AI is coming into its own as a practical technology for helping companies with a range of initiatives, from improving customer experience to streamlining business processes. And, while the technology’s long-term impact on the workforce remains unclear, some companies, such as France-based Schneider Electric, are putting AI to work to aid employees in advancing their careers.
The global energy equipment and solutions provider’s Online Talent Management (OTM) platform, launched in early 2020, gives employees more agency around identifying mentorship opportunities, upskilling, and growing their networks within the organization. Using AI, the platform scans user profiles to identify the right skills for projects in the organization, or to pair up mentors and mentees who would be a good fit for each other. It even enables employees to market their skillsets internally.
“I remember sitting in an auditorium in the office in the US in late 2019 when I was relatively new to the company,” says Shannon Booth, senior talent development partner at Schneider Electric, of the company’s initial presentation for OTM. “And I just remember sitting there thinking, ‘This is going to be so useful for me,’ because I don’t feel like I’m a natural networker.”
Booth, who is responsible for managing an early leadership program, says her team has discovered that the ideal time to introduce employees to OTM is between six to 18 months into their role. That gives employees time to learn their job and then “start to explore what else is out there and how the tool might help you focus on your development,” she says.
To make use of the platform, employees set up a profile where they can upload their resumes directly from LinkedIn, including current skills, past experience, future aspirations, and more. And, on the flip side, employees can also post opportunities for projects in their department where they might need a certain skillset that isn’t available on their current team.
“The more information you give, the more it’s going to give back,” says Booth, adding that the platform uses AI to match employees with opportunities, relevant roles, projects, and potential mentors to help grow their careers. OTM also includes a career development feature, where employees can “explore potential career paths and establish short-term development tracks to address upskilling,” she says.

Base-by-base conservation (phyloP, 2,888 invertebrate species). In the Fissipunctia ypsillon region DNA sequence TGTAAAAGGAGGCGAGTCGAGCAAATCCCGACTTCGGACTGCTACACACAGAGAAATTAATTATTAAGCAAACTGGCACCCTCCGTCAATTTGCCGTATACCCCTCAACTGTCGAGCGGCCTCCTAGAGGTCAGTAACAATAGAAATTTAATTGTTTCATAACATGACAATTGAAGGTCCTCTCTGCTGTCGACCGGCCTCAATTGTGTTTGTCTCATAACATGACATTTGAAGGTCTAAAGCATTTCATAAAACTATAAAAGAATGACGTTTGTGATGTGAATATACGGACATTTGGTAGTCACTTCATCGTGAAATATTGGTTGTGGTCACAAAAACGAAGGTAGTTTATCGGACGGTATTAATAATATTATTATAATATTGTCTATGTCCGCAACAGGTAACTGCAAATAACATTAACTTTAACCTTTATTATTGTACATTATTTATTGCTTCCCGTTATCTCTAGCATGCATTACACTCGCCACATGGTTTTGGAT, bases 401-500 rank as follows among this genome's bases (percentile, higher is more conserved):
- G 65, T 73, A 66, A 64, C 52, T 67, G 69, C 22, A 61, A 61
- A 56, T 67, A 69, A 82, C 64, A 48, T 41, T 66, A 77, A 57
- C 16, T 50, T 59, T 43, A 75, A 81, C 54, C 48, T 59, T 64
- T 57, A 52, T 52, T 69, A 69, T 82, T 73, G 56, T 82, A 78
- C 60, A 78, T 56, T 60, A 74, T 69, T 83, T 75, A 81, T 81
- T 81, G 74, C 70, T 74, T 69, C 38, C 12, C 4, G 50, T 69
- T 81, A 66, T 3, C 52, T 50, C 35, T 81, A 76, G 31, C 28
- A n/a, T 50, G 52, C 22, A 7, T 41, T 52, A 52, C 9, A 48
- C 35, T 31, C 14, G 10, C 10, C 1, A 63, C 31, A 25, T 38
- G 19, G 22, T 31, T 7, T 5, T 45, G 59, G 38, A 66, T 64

Shannon Booth, Schneider Electric
More importantly, the platform’s AI helps employees gain ownership over their career paths without bias around gender, age, or ethnicity.
“We want employees to find meaningful work, we want to offer equal opportunities, we want to be inclusive so that everyone has equal opportunities and access, and we really want employees to feel empowered to drive their career. All of that ultimately, when it works, increases talent retention — that is one of the main goals, to retain our employees,” Booth says.
Filling skill gaps on the fly
Another major benefit of OTM is that it enables Schneider Electric to address any skills gaps in the organization without having to hire temporary workers or recruit outside the organization.
For example, Felix Ramos, who manages a software application that is in high demand from internal employees and external customers, turned to OTM to expand the capabilities of his team, which is small and operates with limited budget.
“We could not have supported all [internal employees and external customers] without volunteers from the Open Talent Marketplace,” says Ramos, program manager for energy management software at Schneider Electric.
Felix Ramos, Schneider Electric
With OTM volunteers, Ramos’ team was able to expand its capacity by “at least 1.5x to 2x,” he says, noting that the experience was equally beneficial for the volunteers, many of whom “altered the courses of their careers because of their experience on our team.”
“It was easy to post a job, and once I did, within hours I would have candidates applying. And it empowered me to do so without going through layers of people, approvals, and milestones to engage a candidate,” Ramos says, adding that OTM helped him become a stronger manager as well by enabling him to gain more experience with recruiting and managing a wide range of diverse candidates.